Trihalogenated anilines are not purely anthropogenic chemicals. Researchers in Germany have discovered that marine diatoms also produce and release the compounds,1 which serve as flame retardants in building materials and attract substantial environmental concern as they are persistent and toxic if released.
‘Up until now we assumed that these compounds were problematic because they are introduced to the environment by human beings and we monitor their presence with a kind of zero tolerance policy,’ says Georg Pohnert of Jena University in Germany, who led the research. ‘Now we know that natural organisms are also producing halogenated anilines we need to rethink our idea of defining thresholds for considering them problematic.’
The microalga Nitzschia cf. pellucida lives in many places, including European beaches, but is not dominant. Pohnert’s team discovered that N. cf. pellucida naturally produces the halogenated anilines 2,4,6-tribromoaniline, 2,4,6-trichloroaniline and their dibromochloro and bromodichloro derivatives, as chemical defences. Industry makes and uses tribromoaniline as an additive or coating to prevent flammability in building materials, paints, textiles and plastics. And trichloroaniline is important as an intermediate for manufacturing benzene derivatives, fungicides and mono-azo dyes.
In its natural environment, the alga is in a balanced microbial community, called a biofilm, and toxic compounds made by it do not constitute an environmental threat. ‘The alga has produced these compounds for thousands of years so the environment has adapted to their production and everything that the alga contribute is completely unproblematic,’ says Pohnert. ‘If there is a compound that has been around for ages through evolution there is also another metabolising it, otherwise it would build up.’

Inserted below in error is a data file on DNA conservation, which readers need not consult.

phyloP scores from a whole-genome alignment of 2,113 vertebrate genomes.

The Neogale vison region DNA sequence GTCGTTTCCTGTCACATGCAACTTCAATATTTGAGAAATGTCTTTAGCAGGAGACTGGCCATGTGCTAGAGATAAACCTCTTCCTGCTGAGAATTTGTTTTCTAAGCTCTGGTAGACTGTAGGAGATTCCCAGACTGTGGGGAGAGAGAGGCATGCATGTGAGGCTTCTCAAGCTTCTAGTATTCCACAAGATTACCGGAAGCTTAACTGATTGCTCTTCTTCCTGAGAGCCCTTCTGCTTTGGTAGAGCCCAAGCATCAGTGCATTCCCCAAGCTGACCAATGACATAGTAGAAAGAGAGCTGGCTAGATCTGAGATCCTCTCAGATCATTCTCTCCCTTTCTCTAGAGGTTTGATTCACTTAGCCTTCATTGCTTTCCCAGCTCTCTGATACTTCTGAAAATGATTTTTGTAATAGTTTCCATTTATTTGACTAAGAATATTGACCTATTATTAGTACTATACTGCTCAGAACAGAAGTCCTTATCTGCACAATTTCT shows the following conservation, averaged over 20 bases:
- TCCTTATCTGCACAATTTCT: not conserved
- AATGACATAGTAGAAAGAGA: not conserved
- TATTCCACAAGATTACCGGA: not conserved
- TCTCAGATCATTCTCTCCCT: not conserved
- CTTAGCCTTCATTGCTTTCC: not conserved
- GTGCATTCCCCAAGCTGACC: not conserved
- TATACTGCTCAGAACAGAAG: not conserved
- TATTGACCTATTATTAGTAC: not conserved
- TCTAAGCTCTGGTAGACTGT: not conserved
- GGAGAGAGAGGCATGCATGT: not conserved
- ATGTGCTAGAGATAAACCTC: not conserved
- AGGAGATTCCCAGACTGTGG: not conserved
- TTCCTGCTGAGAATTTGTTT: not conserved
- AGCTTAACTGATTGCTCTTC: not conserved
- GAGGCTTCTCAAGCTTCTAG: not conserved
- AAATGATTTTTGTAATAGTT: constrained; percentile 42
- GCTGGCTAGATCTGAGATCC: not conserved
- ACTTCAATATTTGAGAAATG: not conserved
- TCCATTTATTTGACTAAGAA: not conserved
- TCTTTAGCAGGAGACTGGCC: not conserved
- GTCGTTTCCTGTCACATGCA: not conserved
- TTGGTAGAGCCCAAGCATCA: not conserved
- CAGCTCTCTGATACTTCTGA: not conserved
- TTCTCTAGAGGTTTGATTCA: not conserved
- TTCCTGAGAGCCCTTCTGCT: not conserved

‘It’s a pathway that is unprecedented. Halogenated anilines have never been discovered as natural products before and they may also lead to the discovery of new enzymes that could be used for halogenation of aromatic compounds in general,’ says Pohnert. He adds that his team is now going to look for bacteria that degrade these unusual natural products and could therefore act as natural bioremediation agents.
‘The study from Georg Pohnert’s group describes a fascinating new aspect of halogen metabolism from a group of alga where we had very little knowledge. Just as exciting is the discovery of trihaloanilines, which were considered xenobiotic compounds, being synthesised by a living organism,’ comments Frithjof Kuepper, a marine biodiversity expert at the University of Aberdeen, UK. ‘This is not just a very new facet of chemical defence by alga, but it may also bring about a better understanding of the biological degradation pathways of halogenated compounds in nature.’
‘This is a really cool study by the Pohnert lab who continue to discover fascinating chemistry from microalgae,’ comments Bradley Moore. In 2014, Moore and his team at the Scripps Institute of Oceanography in the US documented a marine bacterium that produces other halogenated aromatics also once thought to solely be produced by humans.2 ‘Nothing is known about how microalga catalyse their halogenation reactions to compounds like bromoform, cyanogen bromide, and now tribromoaniline, so it will be exciting to see how this new study inspires biochemical work in understudied, yet globally important, marine microalgae.’